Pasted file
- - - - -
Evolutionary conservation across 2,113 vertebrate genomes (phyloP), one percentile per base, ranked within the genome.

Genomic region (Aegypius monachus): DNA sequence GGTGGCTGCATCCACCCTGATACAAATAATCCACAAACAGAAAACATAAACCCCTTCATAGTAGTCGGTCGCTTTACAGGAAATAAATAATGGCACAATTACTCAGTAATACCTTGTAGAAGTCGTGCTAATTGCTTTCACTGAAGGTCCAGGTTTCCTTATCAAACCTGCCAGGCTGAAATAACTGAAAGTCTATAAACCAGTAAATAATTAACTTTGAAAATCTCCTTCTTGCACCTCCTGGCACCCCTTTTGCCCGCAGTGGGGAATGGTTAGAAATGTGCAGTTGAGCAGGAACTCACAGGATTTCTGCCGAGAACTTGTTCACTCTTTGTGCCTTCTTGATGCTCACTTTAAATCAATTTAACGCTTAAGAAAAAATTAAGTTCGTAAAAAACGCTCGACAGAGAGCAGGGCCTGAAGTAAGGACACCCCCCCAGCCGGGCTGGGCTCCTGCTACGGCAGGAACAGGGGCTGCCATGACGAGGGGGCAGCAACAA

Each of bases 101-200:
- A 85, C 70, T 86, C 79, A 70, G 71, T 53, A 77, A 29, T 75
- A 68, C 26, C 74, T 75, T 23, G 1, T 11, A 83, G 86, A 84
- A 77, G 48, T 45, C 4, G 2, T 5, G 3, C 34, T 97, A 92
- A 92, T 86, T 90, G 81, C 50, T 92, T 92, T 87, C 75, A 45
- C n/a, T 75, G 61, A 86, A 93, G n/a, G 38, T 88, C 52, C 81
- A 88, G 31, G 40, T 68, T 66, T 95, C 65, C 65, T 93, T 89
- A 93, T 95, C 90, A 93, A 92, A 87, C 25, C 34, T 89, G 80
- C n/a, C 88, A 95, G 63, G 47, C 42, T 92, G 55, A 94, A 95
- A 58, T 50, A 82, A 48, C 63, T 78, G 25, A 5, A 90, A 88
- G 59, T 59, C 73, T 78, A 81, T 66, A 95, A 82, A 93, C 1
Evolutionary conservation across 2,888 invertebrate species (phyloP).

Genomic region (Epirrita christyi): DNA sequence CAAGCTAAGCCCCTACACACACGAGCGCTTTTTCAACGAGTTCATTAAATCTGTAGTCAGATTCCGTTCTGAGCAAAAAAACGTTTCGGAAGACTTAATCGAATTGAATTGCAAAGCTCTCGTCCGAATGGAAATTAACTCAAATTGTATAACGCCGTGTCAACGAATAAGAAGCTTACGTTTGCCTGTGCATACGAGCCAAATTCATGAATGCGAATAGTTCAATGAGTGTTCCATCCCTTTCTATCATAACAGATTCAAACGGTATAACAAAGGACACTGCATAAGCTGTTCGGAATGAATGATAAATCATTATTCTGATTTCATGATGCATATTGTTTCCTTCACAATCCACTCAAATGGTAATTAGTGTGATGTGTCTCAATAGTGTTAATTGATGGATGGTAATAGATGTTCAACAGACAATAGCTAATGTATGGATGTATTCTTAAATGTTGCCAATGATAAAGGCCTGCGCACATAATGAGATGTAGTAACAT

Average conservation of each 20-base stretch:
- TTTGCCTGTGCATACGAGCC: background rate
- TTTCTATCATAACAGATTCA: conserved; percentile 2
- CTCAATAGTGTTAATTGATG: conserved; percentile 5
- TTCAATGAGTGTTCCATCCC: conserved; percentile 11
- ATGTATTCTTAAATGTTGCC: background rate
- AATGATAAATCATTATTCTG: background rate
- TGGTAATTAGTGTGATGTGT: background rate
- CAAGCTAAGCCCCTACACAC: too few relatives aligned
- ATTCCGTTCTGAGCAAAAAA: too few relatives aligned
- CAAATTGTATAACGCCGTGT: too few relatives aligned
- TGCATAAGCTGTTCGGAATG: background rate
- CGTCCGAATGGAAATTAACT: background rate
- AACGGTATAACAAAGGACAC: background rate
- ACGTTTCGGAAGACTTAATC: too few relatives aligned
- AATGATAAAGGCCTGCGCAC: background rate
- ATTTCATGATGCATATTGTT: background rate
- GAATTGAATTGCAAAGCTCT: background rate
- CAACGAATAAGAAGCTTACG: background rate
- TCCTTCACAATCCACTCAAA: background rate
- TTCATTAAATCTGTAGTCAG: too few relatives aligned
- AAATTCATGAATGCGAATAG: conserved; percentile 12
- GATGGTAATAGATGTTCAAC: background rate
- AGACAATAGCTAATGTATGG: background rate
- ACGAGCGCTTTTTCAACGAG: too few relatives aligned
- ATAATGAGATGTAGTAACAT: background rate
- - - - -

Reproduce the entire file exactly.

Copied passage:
Evolutionary conservation across 2,113 vertebrate genomes (phyloP), one percentile per base, ranked within the genome.

Genomic region (Aegypius monachus): DNA sequence GGTGGCTGCATCCACCCTGATACAAATAATCCACAAACAGAAAACATAAACCCCTTCATAGTAGTCGGTCGCTTTACAGGAAATAAATAATGGCACAATTACTCAGTAATACCTTGTAGAAGTCGTGCTAATTGCTTTCACTGAAGGTCCAGGTTTCCTTATCAAACCTGCCAGGCTGAAATAACTGAAAGTCTATAAACCAGTAAATAATTAACTTTGAAAATCTCCTTCTTGCACCTCCTGGCACCCCTTTTGCCCGCAGTGGGGAATGGTTAGAAATGTGCAGTTGAGCAGGAACTCACAGGATTTCTGCCGAGAACTTGTTCACTCTTTGTGCCTTCTTGATGCTCACTTTAAATCAATTTAACGCTTAAGAAAAAATTAAGTTCGTAAAAAACGCTCGACAGAGAGCAGGGCCTGAAGTAAGGACACCCCCCCAGCCGGGCTGGGCTCCTGCTACGGCAGGAACAGGGGCTGCCATGACGAGGGGGCAGCAACAA

Each of bases 101-200:
- A 85, C 70, T 86, C 79, A 70, G 71, T 53, A 77, A 29, T 75
- A 68, C 26, C 74, T 75, T 23, G 1, T 11, A 83, G 86, A 84
- A 77, G 48, T 45, C 4, G 2, T 5, G 3, C 34, T 97, A 92
- A 92, T 86, T 90, G 81, C 50, T 92, T 92, T 87, C 75, A 45
- C n/a, T 75, G 61, A 86, A 93, G n/a, G 38, T 88, C 52, C 81
- A 88, G 31, G 40, T 68, T 66, T 95, C 65, C 65, T 93, T 89
- A 93, T 95, C 90, A 93, A 92, A 87, C 25, C 34, T 89, G 80
- C n/a, C 88, A 95, G 63, G 47, C 42, T 92, G 55, A 94, A 95
- A 58, T 50, A 82, A 48, C 63, T 78, G 25, A 5, A 90, A 88
- G 59, T 59, C 73, T 78, A 81, T 66, A 95, A 82, A 93, C 1
Evolutionary conservation across 2,888 invertebrate species (phyloP).

Genomic region (Epirrita christyi): DNA sequence CAAGCTAAGCCCCTACACACACGAGCGCTTTTTCAACGAGTTCATTAAATCTGTAGTCAGATTCCGTTCTGAGCAAAAAAACGTTTCGGAAGACTTAATCGAATTGAATTGCAAAGCTCTCGTCCGAATGGAAATTAACTCAAATTGTATAACGCCGTGTCAACGAATAAGAAGCTTACGTTTGCCTGTGCATACGAGCCAAATTCATGAATGCGAATAGTTCAATGAGTGTTCCATCCCTTTCTATCATAACAGATTCAAACGGTATAACAAAGGACACTGCATAAGCTGTTCGGAATGAATGATAAATCATTATTCTGATTTCATGATGCATATTGTTTCCTTCACAATCCACTCAAATGGTAATTAGTGTGATGTGTCTCAATAGTGTTAATTGATGGATGGTAATAGATGTTCAACAGACAATAGCTAATGTATGGATGTATTCTTAAATGTTGCCAATGATAAAGGCCTGCGCACATAATGAGATGTAGTAACAT

Average conservation of each 20-base stretch:
- TTTGCCTGTGCATACGAGCC: background rate
- TTTCTATCATAACAGATTCA: conserved; percentile 2
- CTCAATAGTGTTAATTGATG: conserved; percentile 5
- TTCAATGAGTGTTCCATCCC: conserved; percentile 11
- ATGTATTCTTAAATGTTGCC: background rate
- AATGATAAATCATTATTCTG: background rate
- TGGTAATTAGTGTGATGTGT: background rate
- CAAGCTAAGCCCCTACACAC: too few relatives aligned
- ATTCCGTTCTGAGCAAAAAA: too few relatives aligned
- CAAATTGTATAACGCCGTGT: too few relatives aligned
- TGCATAAGCTGTTCGGAATG: background rate
- CGTCCGAATGGAAATTAACT: background rate
- AACGGTATAACAAAGGACAC: background rate
- ACGTTTCGGAAGACTTAATC: too few relatives aligned
- AATGATAAAGGCCTGCGCAC: background rate
- ATTTCATGATGCATATTGTT: background rate
- GAATTGAATTGCAAAGCTCT: background rate
- CAACGAATAAGAAGCTTACG: background rate
- TCCTTCACAATCCACTCAAA: background rate
- TTCATTAAATCTGTAGTCAG: too few relatives aligned
- AAATTCATGAATGCGAATAG: conserved; percentile 12
- GATGGTAATAGATGTTCAAC: background rate
- AGACAATAGCTAATGTATGG: background rate
- ACGAGCGCTTTTTCAACGAG: too few relatives aligned
- ATAATGAGATGTAGTAACAT: background rate